"You make that sound as if it wasn't so

With everything. What we live by we die by.

I wonder where my lawyer is. His train's in.

I want this over with; I'm hot and tired."

"You're getting ready to do something foolish."

"Watch for himwill youWill? You let him in.

I'd rather Mrs. Corbin didn't know;

I've boarded here so longshe thinks she owns me.

You're bad enough to manage without her."

"And I'm going to be worse instead of better.

You've got to tell me how far this is gone:

Have you agreed to any price?"

"Five hundred.

Five hundred- five- five! Onetwothreefourfive.

You needn't look at me."

"I don't believe you."

"I told youWilliswhen you first came in.

Don't you be hard on me. I have to take

What I can get. You see they have the feet

Which gives them the advantage in the trade.

I can't get back the feet in any case."

"But your flowersmanyou're selling out your flowers."

"Yesthat's one way to put it- all the flowers

Of every kind everywhere in this region

For the next forty summers- call it forty.

But I'm not selling thoseI'm giving them;

They never earned me so much as one cent:

Money can't pay me for the loss of them.

Nothe five hundred was the sum they named

To pay the doctor's bill and tide me over.

It's that or fightand I don't want to fight-

I just want to get settled in my life

Such as it's going to beand know the worst

Or best- it may not be so bad. The firm

Promise me all the shooks I want to nail."

"But what about your flora of the valley?"

"You have me there. But that- you didn't think

That was worth money to me? Still I own

It goes against me not to finish it

For the friends it might bring me. By the way

I had a letter from Burroughs- did I tell you?-

About my2Cypripedium reginae; 4

He says it's not reported so far north.

There! there's the bell. He's rung. But you go down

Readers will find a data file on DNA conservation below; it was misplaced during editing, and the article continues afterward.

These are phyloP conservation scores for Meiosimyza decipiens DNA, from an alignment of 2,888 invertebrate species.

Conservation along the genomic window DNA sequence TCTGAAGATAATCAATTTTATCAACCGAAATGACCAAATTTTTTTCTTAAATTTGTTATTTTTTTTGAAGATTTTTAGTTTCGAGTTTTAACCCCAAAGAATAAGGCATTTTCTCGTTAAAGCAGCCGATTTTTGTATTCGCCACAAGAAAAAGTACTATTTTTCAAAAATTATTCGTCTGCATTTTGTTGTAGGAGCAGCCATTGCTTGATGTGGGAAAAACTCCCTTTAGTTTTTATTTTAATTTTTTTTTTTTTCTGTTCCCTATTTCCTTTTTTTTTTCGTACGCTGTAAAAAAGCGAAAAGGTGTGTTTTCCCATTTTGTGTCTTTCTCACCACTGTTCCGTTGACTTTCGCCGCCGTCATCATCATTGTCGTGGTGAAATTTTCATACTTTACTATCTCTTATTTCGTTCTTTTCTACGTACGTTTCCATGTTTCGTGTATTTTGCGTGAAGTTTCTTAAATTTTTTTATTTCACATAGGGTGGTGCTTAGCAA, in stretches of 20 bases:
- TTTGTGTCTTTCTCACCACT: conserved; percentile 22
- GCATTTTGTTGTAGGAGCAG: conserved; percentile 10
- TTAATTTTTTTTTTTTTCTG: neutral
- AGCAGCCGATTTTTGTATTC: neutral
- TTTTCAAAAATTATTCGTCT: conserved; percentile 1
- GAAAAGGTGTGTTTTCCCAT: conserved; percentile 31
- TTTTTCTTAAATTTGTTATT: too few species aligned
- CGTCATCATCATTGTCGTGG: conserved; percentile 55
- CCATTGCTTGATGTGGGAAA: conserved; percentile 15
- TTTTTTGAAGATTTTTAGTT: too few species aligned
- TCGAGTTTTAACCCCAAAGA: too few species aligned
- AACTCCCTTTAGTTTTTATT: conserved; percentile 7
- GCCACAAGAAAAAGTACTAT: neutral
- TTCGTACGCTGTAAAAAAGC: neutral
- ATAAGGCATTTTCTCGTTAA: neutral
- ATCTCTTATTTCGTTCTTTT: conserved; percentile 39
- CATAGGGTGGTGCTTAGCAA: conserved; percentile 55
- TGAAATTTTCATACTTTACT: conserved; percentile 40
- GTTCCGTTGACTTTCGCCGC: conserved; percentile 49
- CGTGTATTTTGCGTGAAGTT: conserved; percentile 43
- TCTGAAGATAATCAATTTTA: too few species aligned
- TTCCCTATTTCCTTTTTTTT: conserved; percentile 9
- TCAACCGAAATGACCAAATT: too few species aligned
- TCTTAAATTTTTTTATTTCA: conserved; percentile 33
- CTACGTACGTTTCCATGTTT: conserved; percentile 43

And bring him upand don't let Mrs. Corbin.-

Ohwellwe'll soon be through with it. I'm tired."

Willis brought up besides the Boston lawyer

A little barefoot girl who in the noise

Of heavy footsteps in the old frame house

And baritone importance of the lawyer

Stood for a while unnoticed with her hands

Shyly behind her.

"Welland how is Mister-"

The lawyer was already in his satchel

As if for papers that might bear the name

He hadn't at command. "You must excuse me

I dropped in at the mill and was detained."

"Looking roundI suppose" said Willis.



"Hear anything that might prove useful?"

The Broken One saw Anne. "Whyhere is Anne.

What do you wantdear? Comestand by the bed;

Tell me what is it?" Anne just wagged her dress

With both hands held behind her. "Guess" she said.

"Ohguess which hand? Mymy! Once on a time

I knew a lovely way to tell for certain

By looking in the ears. But I forget it.

Erlet me see. I think I'll take the right.

That's sure to be right even if it's wrong.

Comehold it out. Don't change.- A Ram's Horn orchid!

A Ram's Horn! What would I have gotI wonder

If I had chosen left. Hold out the left.

Another Ram's Horn! Where did you find those

Under what beech treeon what woodchuck's knoll?"

Anne looked at the large lawyer at her side

And thought she wouldn't venture on so much.

"Were there no others?"

"There were four or five.

I knew you wouldn't let me pick them all."

"I wouldn't- so I wouldn't. You're the girl!

You see Anne has her lesson learned by heart."

"I wanted there should be some there next year."

"Of course you did. You left the rest for seed

And for the backwoods woodchuck. You're the girl!

A Ram's Horn orchid seedpod for a woodchuck

Sounds something like. Better than farmer's beans

To a discriminating appetite

Though the Ram's Horn is seldom to be had

In bushel lots- doesn't come on the market.

ButAnneI'm troubled; have you told me all?

You're hiding something. That's as bad as lying.

You ask this lawyer man. And it's not safe

With a lawyer at hand to find you out.

Nothing is hidden from some peopleAnne.

You don't tell me that where you found a Ram's Horn

You didn't find a Yellow Lady's Slipper.

What did I tell you? What? I'd blushI would.

Don't you defend yourself. If it was there

Where is it nowthe Yellow Lady's Slipper?"

"Wellwait- it's common- it's too2common." 4


The Purple Lady's Slipper's commoner."

"I didn't bring a Purple Lady's Slipper

To2You 4- to you I mean- they're both too common."

The lawyer gave a laugh among his papers

As if with some idea that she had scored.

"I've broken Anne of gathering bouquets.

It's not fair to the child. It can't be helped though:

Pressed into service means pressed out of shape.

Somehow I'll make it right with her- she'll see.

She's going to do my scouting in the field

Over stone walls and all along a wood

And by a river bank for water flowers

The floating Heartwith small leaf like a heart

And at the2sinus 4 under water a fist

Of little fingers all kept down but one

And that thrust up to blossom in the sun

As if to say'You! You're the Heart's desire.'

Anne has a way with flowers to take the place

Of that she's lost: she goes down on one knee

And lifts their faces by the chin to hers

And says their namesand leaves them where they are."

The lawyer wore a watch the case of which